Sugar Ray Seales fought to a disputed draw against Hagler in Seales’s home state of Washington. Hagler had decisioned Seales in an earlier fight and destroyed him in one round in a later one.
Bobby Watts won a hometown majority decision over Hagler in Philadelphia and was knocked out in the second round when they met again. Also in Philadelphia, hometown fighter Willie Monroe decisioned Hagler. They fought twice more with Hagler knocking Monroe out in the twelfth and second round.
Vito Antoufermo benefited from what is widely acknowledged to have been an ill-considered draw when he fought Hagler for the first time. Eighteen months later, Hagler knocked out Antoufermo in four rounds.
The only blemish not avenged was a loss by decision to Sugar Ray Leonard on April 6, 1987, in the final fight of Hagler’s career. Against Leonard, Hagler took a calculated risk. Or more accurately – a miscalculated risk. A natural southpaw, he fought in an orthodox stance for the first three rounds, shortening the fight for Leonard and losing points on the judges’ scorecards. Lou Filippo scored the bout 115-113 for Hagler. Dave Moretti had it 115-113 for Leonard. Jose Juan Guerra (who seemed to have trouble understanding what he’d been watching) cast the deciding tally 118-110 in Leonard’s favour.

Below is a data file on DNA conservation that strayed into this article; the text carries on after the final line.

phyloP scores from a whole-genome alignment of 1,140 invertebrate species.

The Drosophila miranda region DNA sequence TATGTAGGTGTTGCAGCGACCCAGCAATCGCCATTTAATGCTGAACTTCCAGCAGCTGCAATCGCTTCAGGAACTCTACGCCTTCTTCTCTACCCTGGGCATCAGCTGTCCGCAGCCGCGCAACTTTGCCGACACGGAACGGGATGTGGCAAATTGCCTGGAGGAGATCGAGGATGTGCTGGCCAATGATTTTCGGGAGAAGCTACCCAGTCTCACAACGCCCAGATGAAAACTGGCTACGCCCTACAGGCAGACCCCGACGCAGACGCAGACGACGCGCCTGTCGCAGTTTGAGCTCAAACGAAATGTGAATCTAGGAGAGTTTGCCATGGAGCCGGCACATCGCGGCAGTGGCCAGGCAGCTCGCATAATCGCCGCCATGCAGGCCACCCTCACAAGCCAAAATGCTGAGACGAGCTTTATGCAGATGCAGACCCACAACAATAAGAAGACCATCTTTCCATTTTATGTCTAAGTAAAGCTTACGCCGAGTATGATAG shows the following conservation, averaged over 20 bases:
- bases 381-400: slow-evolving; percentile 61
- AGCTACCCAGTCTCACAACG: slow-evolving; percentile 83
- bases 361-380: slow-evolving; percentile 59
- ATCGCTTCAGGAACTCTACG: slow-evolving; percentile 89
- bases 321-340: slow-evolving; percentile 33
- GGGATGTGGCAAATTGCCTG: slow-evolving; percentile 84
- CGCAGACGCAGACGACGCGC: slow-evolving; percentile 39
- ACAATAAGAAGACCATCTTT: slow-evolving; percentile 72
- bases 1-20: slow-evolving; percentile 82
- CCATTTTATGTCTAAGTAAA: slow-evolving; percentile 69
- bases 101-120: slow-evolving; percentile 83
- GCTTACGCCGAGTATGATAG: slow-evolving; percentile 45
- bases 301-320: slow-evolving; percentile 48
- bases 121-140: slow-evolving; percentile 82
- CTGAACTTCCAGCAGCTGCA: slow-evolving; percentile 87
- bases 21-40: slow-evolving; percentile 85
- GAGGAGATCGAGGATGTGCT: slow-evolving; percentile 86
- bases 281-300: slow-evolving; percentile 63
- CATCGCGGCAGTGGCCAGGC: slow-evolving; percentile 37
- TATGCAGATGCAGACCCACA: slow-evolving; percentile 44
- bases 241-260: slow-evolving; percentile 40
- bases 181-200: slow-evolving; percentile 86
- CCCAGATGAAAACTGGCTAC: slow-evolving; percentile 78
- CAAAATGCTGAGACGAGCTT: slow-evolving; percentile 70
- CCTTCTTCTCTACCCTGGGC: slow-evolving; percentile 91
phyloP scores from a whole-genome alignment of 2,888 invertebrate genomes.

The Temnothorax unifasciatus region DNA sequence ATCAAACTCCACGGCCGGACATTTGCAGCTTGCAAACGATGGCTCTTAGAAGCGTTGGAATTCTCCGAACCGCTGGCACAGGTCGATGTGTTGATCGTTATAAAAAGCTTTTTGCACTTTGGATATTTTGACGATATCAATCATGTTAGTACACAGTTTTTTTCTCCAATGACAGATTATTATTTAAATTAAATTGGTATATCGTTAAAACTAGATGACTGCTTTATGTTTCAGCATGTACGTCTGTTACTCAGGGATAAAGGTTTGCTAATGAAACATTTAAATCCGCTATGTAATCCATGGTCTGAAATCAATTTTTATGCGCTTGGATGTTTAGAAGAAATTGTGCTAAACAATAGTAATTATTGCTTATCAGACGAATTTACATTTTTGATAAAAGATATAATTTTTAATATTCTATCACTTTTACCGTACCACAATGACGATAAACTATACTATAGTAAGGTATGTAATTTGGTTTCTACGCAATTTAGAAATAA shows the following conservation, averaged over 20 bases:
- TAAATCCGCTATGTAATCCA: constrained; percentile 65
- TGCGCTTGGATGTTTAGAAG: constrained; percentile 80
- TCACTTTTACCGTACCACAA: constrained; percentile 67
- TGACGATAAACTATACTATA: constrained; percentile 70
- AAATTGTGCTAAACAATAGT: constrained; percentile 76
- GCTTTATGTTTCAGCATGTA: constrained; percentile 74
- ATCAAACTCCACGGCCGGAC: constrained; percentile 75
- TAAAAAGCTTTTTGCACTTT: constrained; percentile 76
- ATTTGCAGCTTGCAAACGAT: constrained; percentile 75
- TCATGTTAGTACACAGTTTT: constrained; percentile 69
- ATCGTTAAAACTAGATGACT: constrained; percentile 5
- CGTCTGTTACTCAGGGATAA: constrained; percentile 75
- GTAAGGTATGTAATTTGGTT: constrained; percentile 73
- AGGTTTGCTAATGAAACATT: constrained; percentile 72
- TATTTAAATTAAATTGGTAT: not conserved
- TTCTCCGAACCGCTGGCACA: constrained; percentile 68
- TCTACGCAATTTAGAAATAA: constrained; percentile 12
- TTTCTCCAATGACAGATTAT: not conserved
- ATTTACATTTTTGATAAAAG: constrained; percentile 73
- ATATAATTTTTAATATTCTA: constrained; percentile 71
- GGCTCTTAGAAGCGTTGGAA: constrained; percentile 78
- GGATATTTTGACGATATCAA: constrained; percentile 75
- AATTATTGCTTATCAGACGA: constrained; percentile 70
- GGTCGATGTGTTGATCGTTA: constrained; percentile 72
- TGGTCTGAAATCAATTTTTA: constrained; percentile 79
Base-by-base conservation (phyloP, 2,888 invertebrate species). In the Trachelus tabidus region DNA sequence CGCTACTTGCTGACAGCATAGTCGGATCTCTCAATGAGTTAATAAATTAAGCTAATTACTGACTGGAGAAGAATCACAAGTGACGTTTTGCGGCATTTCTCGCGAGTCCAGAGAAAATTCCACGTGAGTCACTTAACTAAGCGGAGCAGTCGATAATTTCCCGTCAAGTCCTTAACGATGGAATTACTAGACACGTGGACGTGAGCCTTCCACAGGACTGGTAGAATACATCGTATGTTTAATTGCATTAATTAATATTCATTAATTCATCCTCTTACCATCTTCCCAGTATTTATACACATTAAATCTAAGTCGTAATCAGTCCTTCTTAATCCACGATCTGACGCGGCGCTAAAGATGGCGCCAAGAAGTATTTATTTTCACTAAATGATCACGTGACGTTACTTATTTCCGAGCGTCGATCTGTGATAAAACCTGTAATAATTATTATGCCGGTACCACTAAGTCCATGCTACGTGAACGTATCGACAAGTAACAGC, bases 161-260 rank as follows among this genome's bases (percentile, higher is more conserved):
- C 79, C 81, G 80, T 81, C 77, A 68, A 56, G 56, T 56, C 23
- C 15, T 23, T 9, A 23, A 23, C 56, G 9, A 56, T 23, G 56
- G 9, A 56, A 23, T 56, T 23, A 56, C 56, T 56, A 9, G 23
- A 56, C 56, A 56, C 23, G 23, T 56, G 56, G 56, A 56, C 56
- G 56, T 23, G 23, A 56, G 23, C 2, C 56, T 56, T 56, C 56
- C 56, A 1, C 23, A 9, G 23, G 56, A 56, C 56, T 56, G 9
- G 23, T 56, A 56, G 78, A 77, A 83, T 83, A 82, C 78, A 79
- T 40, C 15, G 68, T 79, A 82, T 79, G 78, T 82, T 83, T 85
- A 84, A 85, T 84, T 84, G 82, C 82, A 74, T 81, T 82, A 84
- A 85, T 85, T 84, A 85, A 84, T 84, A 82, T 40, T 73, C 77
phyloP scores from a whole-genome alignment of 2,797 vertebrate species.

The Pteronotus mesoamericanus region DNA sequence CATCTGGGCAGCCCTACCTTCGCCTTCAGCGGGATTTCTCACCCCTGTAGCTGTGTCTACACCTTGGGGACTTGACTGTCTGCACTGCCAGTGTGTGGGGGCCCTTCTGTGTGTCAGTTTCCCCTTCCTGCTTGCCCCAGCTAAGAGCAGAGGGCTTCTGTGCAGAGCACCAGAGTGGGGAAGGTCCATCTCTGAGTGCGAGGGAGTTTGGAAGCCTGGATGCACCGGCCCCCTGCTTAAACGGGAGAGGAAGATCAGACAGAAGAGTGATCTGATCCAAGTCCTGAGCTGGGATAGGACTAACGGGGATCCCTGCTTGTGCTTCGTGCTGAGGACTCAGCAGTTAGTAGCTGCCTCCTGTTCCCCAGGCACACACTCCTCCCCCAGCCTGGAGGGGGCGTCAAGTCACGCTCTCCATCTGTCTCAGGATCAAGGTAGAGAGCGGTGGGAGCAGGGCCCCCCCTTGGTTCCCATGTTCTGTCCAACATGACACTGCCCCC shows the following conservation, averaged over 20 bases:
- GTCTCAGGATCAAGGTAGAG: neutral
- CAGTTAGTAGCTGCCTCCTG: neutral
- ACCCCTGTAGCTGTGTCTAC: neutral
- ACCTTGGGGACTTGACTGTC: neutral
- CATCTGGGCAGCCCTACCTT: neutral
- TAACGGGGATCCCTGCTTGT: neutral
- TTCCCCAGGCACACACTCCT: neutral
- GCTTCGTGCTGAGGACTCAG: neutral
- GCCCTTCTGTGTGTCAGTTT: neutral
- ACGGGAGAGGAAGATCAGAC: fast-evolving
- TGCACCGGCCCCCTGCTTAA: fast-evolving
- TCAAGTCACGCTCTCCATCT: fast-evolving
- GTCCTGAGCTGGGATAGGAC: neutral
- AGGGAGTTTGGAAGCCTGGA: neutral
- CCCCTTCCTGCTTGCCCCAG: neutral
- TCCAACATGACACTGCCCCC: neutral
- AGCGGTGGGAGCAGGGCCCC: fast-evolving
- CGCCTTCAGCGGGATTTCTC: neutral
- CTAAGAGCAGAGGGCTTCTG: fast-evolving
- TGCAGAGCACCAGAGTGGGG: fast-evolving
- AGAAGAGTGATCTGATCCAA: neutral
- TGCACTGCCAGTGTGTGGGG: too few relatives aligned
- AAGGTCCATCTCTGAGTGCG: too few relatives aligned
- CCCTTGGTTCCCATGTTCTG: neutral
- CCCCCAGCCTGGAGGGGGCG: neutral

Hagler fought with a withering seek-and-destroy style. He was as relentless in training as he was in the ring and wore combat boots while doing roadwork. He seized the middleweight throne with a third round knockout of Alan Minter in London in 1980 and successfully defended his crown 12 times against the likes of John Mugabi and Roberto Duran. His most notable victory was a third-round knockout of Thomas Hearns on April 15, 1985, in a non-stop slugfest that’s widely regarded as one of the most thrilling fights in boxing history.